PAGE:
At Mass yesterday, some people said they hadn’t come because of the weather; they’d assume we’d cancel. However, the invitation was rain or shine, and we meant it. Maybe cause we’re crazy, but also because I think we knew people would enjoy themselves anyway. Our family certainly did, though Fulton and Teddy we upset the weather kept them from driving around as much as they would have liked.

I think many people see perfect parties on Pinterest, and think “I don’t have time for that”, and because they can’t achieve perfection, they never host parties of any size. Even with a steady downpour, our guests had fun and it was wonderful to converse with so many other families.

We didn’t offer fancy themed food or have fantastic decorations. I forgot to buy tablecloths, so I draped old sheets on the serving tables. I didn’t have time to dust in the house or wipe all the fingerprints from the glass. Certainly, it would be great if I could find time to do all those things, but none of them are necessary to offer hospitality. While the rain chased some people away, it wasn’t because I had a lack of side dishes or my kitchen sink was cluttered with party prep.

The benefits to hospitality extend beyond the tasty selection of food and beverage.

Like the early Christians, we must also rely on and offer hospitality as a means of sharing the gospel. By creating a welcoming home, we make the Christian life attractive. With further insight, John Paul II writes, “Welcoming our brothers and sisters with care and willingness must not be limited to extraordinary occasions but must become for all believers a habit of service in their daily lives” (Address to volunteer workers, March 8, 1997). -Emily Cook (read the whole piece if you have time)

When we welcome people into our homes joyfully, we are sharing our faith in a wonderful way and we are sharing in a tradition that goes back into the old Testament as Kendra shares so well in this post. 

While I knew the importance of hospitality, it took Saturday’s rainy party to show me how well hospitality works even in the worst circumstances. And if you can share and laugh during a rainstorm, it shouldn’t be too hard any other time right? Any future party will seem down right easy after Saturday’s muddy mess.

Don’t wait for the perfect day to extend an invitation. Just open your home and see the benefits that hospitality brings to your family. At the very least, your supply of desserts and alcohol might exponentially increase.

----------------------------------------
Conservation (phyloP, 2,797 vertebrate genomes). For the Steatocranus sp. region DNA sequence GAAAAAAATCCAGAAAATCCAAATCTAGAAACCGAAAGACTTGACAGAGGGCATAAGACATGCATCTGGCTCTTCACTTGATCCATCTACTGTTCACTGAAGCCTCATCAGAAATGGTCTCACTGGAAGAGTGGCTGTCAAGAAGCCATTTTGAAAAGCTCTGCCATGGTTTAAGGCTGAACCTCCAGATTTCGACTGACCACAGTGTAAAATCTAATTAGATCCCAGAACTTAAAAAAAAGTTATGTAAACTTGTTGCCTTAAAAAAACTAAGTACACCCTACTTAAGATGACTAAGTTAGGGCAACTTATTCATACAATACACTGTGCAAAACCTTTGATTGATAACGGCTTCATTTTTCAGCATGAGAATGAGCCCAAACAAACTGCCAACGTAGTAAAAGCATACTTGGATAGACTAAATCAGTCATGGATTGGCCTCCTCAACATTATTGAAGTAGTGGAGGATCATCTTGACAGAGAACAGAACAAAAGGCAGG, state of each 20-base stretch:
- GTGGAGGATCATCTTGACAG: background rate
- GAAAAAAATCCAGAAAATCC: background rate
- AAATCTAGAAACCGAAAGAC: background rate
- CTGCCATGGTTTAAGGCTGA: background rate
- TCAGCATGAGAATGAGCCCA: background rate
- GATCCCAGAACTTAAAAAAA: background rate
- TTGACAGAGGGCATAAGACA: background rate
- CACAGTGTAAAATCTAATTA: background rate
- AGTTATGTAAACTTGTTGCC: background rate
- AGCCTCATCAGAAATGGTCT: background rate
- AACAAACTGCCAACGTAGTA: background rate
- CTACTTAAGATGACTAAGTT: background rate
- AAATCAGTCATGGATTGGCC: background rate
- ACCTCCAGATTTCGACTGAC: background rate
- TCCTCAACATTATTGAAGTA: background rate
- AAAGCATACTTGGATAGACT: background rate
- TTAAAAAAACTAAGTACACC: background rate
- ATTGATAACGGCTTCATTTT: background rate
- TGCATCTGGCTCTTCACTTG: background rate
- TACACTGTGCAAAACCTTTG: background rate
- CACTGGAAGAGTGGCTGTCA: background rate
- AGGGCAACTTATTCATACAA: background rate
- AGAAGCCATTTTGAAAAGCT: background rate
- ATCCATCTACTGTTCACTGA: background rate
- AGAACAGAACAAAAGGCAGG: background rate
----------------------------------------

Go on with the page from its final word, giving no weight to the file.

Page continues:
Sort of like the loaves and fishes. We started with six bottles of hard cider and now there’s more than enough for everyone!

{SQT} After the Storm


UPDATE: We have power! [happy dance]

Breaking the rules and doing just one take due to time constraints.

Coming to you this week through the generosity of my in-law’s wi-fi connection and electricity. You might have seen in the news about some severe storms that hit New Jersey (and a good chunk of the Mid-Atlantic) this week. Powerful gusts of wind and sudden downpours have led to massive power outages and flooding. We are very fortunate that our house is fine except for a few pieces of siding that blew off. But our poor trampoline went to the great jump zone in the sky. The storm came on so fast and furious, we had no sooner risen from the dining table at the sound of sudden gusts than we saw our trampoline flying across the yard and into a massive maple. Thankfully, it missed our van, car and barn. Tony might have muttered, “So long as it stays against the tree.” right before a giant branch dropped off the maple and completely crunched the trampoline. But hey, at least there was no chance of it blowing away now.


That tangled black and blue mess is our trampoline and “No kids, we can’t fix it.”

The power went out shortly after that and last we heard, it could be Sunday before it’s restored. Thankfully, my in-laws power was restored already and we’ve been able to recharge devices, Fulton’s medical equipment and transfer some cold food to their refrigerator. Other friends let us use their generator to recharge the boys powerchairs (and gave me my fill of Sangria-WOOT!) since my in-laws live in a second story apartment.


Some black walnut trees around the chicken coop just exploded.

We’re lucky to still have water (cold, cold water), a working gas stove and plenty of candles. We’re hosting our annual Nativity of St. John the Baptist party this weekend and all plans are a go, electricity or no. Because if medieval folks can party and host a bonfire, so can the Mantoans. Plus Tony’s got two cases of home brew he’s dying to break out. We just have to cut up that nasty branch on top of our trampoline so we can also get to the grill.

Since I don’t have a smart phone, and a local Verizon tower went down for most of Wednesday, I felt totally cut off from the outside world for a bit. It gave family plenty of reason to worry that we were all dead. We’re such a connected society these days that the inability to instantly reach someone quickly becomes a reason for worry.


Edie’s artistic interpretation of the storm. Me looking out the window, her sobbing and Tony… looking like he might kill us both???